Gift-Giving for Minimalists & Downsizers

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Our Charlie Brown Christmas Tree (“All it needed was a little love…”)

Last month I wrote a post with gift-giving and other tips for the holiday season, which can present a challenge for those who want to celebrate the season and share joy with others, but who are also seeking to simplify their lives, minimize clutter, and “live with less.”

It is sad that for some, maybe even many people, the frenzy that surrounds gift-giving at the holiday season can actually destroy the joy that it is meant to inspire. In talking about this with a friend whose means are limited, another aspect of the problem was revealed. “I like to give gifts,” she said. “But I just can’t afford to give everyone the nice things I would like to. It makes me sad.” She added, “Also, sometimes you feel bad receiving gifts when you know that the person couldn’t really afford to give what they’re giving. It doesn’t make sense. It doesn’t feel good.”

I wondered what Joshua Fields Millburn and Ryan Nicodemus, aka “The Minimalists,” would have to say on this subject. “To stay focused, we must first focus on the right things: we must change our focus from consumption and obligation to love and support,” they wrote in one of the posts on their blog. Much of their advice is similar to advice we, and others, have given, and is fairly obvious: give gifts of time, consumables (wine, food, soaps, candles, etc.), give “experience” gifts (theatre tickets, trips, outings). But they also address the matter of how to deal with the expectations of others at holiday time, and they dig into the psychology of gift-giving in an interesting way.  “Gift-giving is, by definition, transactional,” they write. “But love is not a transaction. Love is transcendent: it transcends language and material possessions and can be demonstrated only through our thoughts, actions, and intentions.” It’s a thoughtful essay, well worth a read.

One of the challenges inherent in the alternative to  giving “stuff” for the holidays is following through on the alternative of “experience” gifts, the kind where you offer the gift of time spent in some special way with a loved one, or a favor you will do for them, or a promise you intend to keep. The easy part is making the promise: the harder part is making it really happen.

And since the holiday season conveniently includes the tradition of making New Year resolutions, maybe that’s a good resolution to make. Make sure that those promises you write down and present to a loved one during the holiday season really happen in–or even before–the New Year. Now, there’s a resolution well worth keeping!

Wishing you and yours warm, wonderful, meaningful holidays–with lots of joy, and not too much stuff!

Janet Hulstrand is a writer/editor, writing coach, travel blogger, and coauthor of Moving On: A Practical Guide to Downsizing the Family Home.

Holiday Preparations for Downsizers & Minimalists: Tips for Gift-Giving & More

 

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As the end-of-year holiday season draws near, now can be a good time to take stock of how to plan ahead, especially for people who are trying to acquire less “stuff,” or who are trying to get rid of all the things they’ve already acquired.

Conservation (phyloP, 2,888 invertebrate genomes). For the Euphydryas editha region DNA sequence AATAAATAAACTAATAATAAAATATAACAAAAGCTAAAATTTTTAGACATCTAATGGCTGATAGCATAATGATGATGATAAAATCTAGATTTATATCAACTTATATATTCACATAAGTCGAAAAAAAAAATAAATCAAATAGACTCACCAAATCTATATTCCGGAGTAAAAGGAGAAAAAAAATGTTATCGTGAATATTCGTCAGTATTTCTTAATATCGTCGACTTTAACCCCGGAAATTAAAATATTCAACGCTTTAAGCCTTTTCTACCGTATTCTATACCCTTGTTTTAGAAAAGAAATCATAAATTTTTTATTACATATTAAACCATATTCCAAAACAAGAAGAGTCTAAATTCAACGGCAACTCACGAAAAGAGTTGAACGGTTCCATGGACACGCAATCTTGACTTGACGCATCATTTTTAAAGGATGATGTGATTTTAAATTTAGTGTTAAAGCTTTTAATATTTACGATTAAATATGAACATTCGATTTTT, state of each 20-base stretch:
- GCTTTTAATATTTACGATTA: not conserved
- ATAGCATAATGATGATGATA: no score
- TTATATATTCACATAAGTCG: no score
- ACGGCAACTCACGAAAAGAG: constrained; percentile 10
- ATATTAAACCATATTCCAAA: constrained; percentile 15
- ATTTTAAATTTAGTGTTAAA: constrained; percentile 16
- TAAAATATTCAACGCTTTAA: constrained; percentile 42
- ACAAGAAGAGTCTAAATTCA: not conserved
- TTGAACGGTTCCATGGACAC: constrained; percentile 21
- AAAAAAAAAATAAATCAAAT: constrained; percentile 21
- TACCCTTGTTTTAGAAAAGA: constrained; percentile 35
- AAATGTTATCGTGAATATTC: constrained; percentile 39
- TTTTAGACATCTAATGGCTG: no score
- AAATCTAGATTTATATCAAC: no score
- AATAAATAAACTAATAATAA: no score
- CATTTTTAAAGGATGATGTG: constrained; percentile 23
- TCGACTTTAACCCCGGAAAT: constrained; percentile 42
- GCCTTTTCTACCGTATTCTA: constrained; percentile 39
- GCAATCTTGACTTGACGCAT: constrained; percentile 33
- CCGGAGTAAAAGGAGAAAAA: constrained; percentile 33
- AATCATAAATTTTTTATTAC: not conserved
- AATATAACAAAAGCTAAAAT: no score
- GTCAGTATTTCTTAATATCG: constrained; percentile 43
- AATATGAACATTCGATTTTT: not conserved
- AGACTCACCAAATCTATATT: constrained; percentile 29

First, the matter of gift-giving: how does one reconcile the lessons learned in downsizing–one of the main ones being not to acquire so much to begin with–with the joy of giving gifts at the holiday season?

Of course there is no one-size-fits-all answer to this question. In past years we’ve discussed a few ways to think about this, including this post on five different kinds of gifts that won’t cause clutter.

Over the past couple of years I’ve also seen a number of blog posts that discuss the “four-gift” concept. The idea is to limit the number of gifts children are given down to a minimal four, which is partly to reel in gift-giving madness, and partly to teach children not to be quite so materialistic, and to enjoy a few nice things as much as a bunch of them. The idea is to give each child

1. Something they want

2. Something they need

3. Something to wear

4. Something to read.

I’ve also seen some bloggers suggest giving five gifts, with the fifth gift sometimes being “something they don’t know they want but you do,” and sometimes a gift given to a charitable organization in the child’s name, perhaps chosen by the child.

When my children were small and starting to walk around the house circling items in toy catalogues, I found myself often repeating the words, “Remember, Christmas is about giving too…” (One day my son Sammy caught me off guard by altering the script,  as he sailed through the room with this off-hand remark:  “Remember, Mommy, Christmas is about giving too…so you have to give ME something!!!”  )

I know to some people the four-gift idea may seem stingy and Scrooge-ish. Certainly there can be an awful lot of joy in the faces of children when they see an abundant pile of presents under the tree. And there’s certainly no need for everyone to follow this rule, or even to come close to it.

But for those to whom it appeals, or whose budgets it fits, it can be a helpful way of teaching children to appreciate a few nice gifts along with the other joys of the season–singing, being together, enjoying special meals, baking cookies, sharing with others (aka as “giving too”)–all ways of focusing on the true meaning of the season–while avoiding the perils of overconsumption as well.